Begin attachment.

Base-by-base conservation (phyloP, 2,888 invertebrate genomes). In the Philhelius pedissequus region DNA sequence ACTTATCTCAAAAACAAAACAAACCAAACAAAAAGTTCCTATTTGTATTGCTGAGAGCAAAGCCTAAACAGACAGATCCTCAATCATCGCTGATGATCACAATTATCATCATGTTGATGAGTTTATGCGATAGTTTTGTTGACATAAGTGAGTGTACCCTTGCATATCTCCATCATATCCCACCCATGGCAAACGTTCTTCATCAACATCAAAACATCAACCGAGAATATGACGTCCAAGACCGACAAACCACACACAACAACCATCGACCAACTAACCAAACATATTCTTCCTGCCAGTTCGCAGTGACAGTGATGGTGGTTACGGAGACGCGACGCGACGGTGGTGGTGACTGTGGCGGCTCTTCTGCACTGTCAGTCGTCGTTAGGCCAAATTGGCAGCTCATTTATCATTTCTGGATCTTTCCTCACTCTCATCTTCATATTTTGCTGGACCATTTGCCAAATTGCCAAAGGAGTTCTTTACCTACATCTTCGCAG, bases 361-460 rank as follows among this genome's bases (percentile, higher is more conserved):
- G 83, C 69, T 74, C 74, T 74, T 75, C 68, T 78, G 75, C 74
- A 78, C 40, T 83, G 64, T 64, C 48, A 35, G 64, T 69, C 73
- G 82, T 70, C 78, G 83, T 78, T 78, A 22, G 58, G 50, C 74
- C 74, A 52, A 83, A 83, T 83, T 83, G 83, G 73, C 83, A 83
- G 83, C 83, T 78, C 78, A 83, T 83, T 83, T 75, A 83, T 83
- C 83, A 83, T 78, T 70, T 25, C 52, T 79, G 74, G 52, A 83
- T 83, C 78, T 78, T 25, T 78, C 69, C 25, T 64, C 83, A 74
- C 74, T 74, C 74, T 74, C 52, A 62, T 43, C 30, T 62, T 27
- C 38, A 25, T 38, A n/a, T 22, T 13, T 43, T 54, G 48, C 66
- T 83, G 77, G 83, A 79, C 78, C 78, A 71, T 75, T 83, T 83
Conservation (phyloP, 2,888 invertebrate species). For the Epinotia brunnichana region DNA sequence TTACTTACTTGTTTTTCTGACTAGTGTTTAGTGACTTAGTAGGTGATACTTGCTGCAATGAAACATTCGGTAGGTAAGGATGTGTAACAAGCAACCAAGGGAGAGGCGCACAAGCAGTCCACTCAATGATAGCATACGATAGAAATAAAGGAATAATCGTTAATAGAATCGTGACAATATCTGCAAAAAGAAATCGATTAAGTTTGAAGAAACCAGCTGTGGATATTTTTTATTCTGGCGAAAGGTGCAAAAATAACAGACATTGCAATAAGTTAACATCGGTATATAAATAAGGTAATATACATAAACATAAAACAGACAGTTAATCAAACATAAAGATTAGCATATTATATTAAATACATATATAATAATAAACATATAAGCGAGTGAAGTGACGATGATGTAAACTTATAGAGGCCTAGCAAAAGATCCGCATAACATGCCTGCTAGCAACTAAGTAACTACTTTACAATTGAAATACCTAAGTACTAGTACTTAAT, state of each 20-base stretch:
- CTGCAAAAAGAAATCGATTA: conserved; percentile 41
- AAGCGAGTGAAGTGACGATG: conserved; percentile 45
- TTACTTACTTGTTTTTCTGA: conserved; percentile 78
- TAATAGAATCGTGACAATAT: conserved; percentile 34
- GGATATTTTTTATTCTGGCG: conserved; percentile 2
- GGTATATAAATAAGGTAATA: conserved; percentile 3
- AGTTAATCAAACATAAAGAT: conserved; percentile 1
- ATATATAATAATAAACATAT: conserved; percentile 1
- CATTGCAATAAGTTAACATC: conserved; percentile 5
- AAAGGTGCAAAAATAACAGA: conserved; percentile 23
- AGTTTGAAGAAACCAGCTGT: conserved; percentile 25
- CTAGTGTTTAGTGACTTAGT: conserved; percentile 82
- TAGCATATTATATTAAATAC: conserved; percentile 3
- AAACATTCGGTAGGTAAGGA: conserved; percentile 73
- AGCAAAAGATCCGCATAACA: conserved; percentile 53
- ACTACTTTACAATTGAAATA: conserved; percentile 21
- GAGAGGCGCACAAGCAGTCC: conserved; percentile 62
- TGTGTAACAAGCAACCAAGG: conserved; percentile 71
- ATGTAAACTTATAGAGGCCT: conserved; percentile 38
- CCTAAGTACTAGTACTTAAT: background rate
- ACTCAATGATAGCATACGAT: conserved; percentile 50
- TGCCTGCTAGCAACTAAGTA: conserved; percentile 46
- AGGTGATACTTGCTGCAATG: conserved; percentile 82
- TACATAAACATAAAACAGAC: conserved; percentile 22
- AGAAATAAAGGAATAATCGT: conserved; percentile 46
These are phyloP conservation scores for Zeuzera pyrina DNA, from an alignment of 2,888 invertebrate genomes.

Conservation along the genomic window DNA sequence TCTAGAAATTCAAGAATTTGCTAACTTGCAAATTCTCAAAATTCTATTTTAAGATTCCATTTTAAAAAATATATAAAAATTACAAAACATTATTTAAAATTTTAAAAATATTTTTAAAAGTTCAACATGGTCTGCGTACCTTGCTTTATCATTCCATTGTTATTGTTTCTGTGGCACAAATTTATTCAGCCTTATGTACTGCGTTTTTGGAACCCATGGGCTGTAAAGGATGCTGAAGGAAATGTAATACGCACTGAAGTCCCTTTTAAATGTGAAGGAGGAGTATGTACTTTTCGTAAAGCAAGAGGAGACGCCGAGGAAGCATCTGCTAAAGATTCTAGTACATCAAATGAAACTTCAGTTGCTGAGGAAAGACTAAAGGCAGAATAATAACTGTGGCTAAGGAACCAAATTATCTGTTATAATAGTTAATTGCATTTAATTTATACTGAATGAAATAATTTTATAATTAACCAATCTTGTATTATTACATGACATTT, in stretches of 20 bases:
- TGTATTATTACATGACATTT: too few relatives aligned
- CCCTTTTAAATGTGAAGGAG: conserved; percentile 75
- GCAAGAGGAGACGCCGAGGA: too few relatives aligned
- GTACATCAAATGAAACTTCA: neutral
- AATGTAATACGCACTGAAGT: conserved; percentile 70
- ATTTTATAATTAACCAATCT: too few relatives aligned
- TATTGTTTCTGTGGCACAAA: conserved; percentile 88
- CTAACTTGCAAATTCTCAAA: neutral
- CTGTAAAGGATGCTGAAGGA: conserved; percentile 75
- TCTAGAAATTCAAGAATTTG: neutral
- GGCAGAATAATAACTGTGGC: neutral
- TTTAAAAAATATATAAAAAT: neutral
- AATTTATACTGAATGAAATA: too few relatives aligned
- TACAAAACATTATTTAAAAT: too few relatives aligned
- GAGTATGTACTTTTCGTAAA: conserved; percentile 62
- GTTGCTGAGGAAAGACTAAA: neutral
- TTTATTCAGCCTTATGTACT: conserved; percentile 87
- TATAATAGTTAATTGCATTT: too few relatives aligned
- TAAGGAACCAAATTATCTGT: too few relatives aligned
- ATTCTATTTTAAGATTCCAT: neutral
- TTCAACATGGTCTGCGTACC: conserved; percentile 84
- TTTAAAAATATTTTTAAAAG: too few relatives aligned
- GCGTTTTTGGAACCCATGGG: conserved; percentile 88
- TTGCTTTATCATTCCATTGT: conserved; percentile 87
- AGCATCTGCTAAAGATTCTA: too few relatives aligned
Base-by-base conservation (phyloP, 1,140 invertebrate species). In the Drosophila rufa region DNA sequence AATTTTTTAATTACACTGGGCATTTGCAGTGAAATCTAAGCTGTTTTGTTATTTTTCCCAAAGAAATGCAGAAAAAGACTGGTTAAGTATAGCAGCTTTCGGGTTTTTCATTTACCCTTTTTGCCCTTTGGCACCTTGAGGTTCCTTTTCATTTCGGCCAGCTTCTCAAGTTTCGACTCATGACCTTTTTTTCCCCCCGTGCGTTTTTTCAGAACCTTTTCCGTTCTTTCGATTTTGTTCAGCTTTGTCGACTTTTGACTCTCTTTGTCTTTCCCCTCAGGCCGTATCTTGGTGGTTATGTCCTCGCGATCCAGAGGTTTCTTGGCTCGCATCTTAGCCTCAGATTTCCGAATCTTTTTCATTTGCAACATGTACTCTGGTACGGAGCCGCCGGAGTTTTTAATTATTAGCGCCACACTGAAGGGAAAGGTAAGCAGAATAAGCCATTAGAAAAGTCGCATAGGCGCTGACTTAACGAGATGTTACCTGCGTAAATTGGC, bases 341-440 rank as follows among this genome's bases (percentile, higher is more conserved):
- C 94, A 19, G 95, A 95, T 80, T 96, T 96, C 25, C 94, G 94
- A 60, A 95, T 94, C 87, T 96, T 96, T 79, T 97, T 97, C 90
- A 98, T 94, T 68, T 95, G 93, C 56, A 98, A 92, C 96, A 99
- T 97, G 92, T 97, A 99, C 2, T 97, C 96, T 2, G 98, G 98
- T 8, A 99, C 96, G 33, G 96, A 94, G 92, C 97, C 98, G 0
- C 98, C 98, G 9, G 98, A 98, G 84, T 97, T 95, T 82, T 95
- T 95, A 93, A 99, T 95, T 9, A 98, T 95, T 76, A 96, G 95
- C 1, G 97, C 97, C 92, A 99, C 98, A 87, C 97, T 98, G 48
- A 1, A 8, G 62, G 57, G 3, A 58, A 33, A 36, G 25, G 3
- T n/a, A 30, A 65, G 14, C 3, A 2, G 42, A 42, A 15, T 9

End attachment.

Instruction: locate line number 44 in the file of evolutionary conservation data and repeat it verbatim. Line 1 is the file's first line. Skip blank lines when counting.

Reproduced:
- AATGTAATACGCACTGAAGT: conserved; percentile 70